Newswise — Even though autism diagnoses were first introduced over 75 years ago, many people still associate the condition with young children. But autism is aging. Experts estimate that approximately 50,000 individuals with autism enter adulthood each year. And with their entrance to adulthood, they lose access to many services they’ve come to rely on for support.

At the Kinney Center for Autism Education and Support at Saint Joseph’s University, adult services constitute 57% percent of their program offerings, a number that’s been steadily growing for the last four years.

“As the Kinney Center established itself as a trusted resource for the Greater Philadelphia autism community, we quickly learned that there were gaps in services,” says Executive Director Ryan Hammond. “Initially we were compelled to respond to the growing number of diagnoses, now one in 68 children. We’re now sharing that focus with the teen and adult population, who may need our services most of all.”

The Kinney Center’s flagship ASPIRE program, now in it’s fourth year, is a college support program for individuals with ASD. The program has become a model for other colleges and universities.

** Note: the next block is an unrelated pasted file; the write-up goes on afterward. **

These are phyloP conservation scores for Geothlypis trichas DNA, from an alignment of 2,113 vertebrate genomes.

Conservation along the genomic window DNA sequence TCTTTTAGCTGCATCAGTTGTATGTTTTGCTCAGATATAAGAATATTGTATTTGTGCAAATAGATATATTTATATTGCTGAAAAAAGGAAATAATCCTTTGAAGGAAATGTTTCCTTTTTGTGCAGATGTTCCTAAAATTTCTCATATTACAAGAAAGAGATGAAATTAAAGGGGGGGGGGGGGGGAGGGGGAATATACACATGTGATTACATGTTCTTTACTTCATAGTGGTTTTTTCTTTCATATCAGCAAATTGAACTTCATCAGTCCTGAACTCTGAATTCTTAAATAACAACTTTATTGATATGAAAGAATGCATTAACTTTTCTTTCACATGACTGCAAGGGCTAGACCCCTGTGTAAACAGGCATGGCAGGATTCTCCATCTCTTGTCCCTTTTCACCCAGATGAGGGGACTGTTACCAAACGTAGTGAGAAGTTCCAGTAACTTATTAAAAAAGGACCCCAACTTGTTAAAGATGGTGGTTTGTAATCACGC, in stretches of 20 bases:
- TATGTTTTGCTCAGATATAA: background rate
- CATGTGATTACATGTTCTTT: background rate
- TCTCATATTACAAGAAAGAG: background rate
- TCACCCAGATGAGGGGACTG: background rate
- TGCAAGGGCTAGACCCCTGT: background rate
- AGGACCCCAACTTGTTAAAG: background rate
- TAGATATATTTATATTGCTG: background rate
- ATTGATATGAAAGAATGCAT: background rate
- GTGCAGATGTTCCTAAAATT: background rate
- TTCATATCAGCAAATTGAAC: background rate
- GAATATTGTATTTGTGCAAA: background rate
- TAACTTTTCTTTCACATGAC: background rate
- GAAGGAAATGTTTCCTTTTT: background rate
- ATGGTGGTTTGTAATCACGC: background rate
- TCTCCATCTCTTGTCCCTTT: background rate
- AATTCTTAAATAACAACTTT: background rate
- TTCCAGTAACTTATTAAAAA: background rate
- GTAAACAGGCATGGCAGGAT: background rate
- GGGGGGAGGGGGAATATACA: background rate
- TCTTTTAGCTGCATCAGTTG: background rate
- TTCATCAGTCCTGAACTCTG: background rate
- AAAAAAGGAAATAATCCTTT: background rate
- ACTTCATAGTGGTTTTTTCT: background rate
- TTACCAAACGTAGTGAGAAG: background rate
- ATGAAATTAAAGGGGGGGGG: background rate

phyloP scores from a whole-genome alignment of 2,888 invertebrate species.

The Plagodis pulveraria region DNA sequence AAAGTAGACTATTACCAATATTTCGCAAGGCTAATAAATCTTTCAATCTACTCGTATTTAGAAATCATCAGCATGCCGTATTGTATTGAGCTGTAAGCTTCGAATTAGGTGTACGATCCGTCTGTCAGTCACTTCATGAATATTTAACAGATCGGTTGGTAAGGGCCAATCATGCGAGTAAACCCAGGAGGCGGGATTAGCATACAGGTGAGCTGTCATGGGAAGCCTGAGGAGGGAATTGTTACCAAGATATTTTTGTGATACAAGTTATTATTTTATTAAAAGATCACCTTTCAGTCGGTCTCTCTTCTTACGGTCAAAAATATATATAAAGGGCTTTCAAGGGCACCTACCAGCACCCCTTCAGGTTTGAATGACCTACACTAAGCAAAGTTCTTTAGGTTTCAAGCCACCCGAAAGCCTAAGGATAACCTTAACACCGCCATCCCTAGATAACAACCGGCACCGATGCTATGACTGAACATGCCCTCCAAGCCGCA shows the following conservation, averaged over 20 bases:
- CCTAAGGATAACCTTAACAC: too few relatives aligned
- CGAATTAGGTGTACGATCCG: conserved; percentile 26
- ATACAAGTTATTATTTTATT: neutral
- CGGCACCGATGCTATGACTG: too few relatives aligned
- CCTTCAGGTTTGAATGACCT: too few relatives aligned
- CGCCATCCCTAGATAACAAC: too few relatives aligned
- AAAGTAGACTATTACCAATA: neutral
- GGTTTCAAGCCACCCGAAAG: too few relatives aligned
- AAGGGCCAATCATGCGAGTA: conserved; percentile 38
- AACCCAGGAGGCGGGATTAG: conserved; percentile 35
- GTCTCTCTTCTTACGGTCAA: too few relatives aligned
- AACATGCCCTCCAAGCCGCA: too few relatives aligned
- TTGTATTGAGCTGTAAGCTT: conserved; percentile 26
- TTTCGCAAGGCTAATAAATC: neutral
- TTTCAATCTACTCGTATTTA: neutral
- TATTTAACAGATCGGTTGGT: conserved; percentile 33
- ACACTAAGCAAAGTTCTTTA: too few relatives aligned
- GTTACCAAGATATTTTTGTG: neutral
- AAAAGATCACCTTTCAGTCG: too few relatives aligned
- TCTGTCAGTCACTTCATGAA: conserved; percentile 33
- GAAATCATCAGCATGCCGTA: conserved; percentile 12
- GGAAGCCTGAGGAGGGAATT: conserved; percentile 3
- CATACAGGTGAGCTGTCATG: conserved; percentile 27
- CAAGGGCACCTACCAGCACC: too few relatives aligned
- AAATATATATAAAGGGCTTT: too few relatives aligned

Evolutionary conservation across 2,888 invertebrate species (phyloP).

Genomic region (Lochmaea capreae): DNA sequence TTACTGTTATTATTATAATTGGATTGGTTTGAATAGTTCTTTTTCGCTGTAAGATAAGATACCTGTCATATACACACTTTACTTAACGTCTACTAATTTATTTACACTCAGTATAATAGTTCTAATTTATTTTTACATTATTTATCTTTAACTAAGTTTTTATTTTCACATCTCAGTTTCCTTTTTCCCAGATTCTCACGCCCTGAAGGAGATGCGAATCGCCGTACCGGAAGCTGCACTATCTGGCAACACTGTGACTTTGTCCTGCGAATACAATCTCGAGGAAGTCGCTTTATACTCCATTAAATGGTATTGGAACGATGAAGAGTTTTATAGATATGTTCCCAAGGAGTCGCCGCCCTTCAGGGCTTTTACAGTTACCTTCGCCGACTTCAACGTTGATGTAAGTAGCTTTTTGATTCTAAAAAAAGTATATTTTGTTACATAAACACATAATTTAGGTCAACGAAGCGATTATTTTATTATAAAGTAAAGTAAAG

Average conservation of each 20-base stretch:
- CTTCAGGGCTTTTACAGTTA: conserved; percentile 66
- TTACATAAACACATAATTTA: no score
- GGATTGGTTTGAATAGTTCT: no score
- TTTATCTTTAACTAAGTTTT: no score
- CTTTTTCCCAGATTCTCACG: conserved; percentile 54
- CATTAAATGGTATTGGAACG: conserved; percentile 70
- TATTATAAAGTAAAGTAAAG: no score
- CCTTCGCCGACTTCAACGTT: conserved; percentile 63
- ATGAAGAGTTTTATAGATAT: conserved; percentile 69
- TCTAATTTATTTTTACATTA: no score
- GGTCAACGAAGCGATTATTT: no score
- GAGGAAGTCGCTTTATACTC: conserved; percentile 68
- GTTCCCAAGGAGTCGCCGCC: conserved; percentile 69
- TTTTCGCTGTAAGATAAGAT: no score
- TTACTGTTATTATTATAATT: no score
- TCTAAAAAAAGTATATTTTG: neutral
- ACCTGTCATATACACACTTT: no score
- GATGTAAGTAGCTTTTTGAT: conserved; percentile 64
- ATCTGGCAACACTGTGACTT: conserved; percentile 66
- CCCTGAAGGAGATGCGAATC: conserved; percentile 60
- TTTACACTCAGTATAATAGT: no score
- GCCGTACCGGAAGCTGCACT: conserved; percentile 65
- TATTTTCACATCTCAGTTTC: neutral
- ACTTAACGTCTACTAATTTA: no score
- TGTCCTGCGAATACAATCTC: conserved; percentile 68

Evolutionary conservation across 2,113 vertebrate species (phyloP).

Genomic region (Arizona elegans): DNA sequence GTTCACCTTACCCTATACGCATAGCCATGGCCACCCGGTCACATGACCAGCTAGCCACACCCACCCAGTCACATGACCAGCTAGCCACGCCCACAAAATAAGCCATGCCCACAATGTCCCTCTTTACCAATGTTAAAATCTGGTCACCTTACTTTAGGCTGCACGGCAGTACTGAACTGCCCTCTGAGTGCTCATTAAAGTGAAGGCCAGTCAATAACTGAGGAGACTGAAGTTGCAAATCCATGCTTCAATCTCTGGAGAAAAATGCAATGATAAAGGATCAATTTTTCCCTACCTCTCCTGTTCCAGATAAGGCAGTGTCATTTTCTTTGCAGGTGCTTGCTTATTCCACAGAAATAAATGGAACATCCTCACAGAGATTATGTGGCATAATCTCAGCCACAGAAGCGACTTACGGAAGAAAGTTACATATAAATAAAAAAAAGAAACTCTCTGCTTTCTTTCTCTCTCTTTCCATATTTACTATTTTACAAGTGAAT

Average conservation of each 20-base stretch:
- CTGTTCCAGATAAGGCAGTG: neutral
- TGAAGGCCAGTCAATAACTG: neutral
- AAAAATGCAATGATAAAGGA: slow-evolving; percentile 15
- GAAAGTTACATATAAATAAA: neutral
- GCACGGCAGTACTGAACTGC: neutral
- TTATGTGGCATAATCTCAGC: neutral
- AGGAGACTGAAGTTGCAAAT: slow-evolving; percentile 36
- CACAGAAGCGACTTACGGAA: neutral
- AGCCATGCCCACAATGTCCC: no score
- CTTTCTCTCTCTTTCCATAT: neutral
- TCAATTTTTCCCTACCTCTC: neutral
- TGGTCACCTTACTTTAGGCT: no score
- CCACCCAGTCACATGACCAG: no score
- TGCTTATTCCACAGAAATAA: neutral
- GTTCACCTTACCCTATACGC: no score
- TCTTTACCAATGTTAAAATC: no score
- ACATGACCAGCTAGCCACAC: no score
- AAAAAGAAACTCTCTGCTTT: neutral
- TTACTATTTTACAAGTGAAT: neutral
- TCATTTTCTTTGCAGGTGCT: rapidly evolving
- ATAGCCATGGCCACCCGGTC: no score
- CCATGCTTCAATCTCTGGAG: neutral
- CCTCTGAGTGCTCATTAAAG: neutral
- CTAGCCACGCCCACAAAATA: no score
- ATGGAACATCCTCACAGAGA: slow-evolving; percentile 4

The end of high school for many on the autism spectrum is just that, an ending. Having aged out of the school system’s support for students with autism, these teens find few programs that provide the support they need for advanced education, social and life skills, and employment. ASPIRE affords young adults a right of passage from which they’re often excluded because of the challenges social interaction and independent living can pose for them.

“ASPIRE helps students with autism jump the hurdles that college life may present,” explains Hammond. “The program offers support in every aspect of campus life, from the classroom to the residence hall and beyond.”

This May, the first cohort of ASPIRE students will graduate with a degree from Saint Joseph’s University. One has accepted a fellowship from Princeton University in Atmospheric and Oceanic Science.

But the Kinney Center doesn’t stop with college support. Life and social skills programs are also available for adults on the spectrum that focus on increasing independence in areas such as money management, meal preparation and food management, personal hygiene and health, housekeeping and emergency and safety skills. The Kinney Center houses a kitchen and basic appliances like a washer and dryer for participants to use.

The Kinney Center has become a destination for young adults who want to experience college life on campus with same aged peers who serve as mentors and models helping them make significant progress in their development.

“The goal is confidence and independence,” says Hammond. “Individuals with autism have so much to achieve and contribute. New situations can cause regression and anxiety, so support needs to span the life cycle.”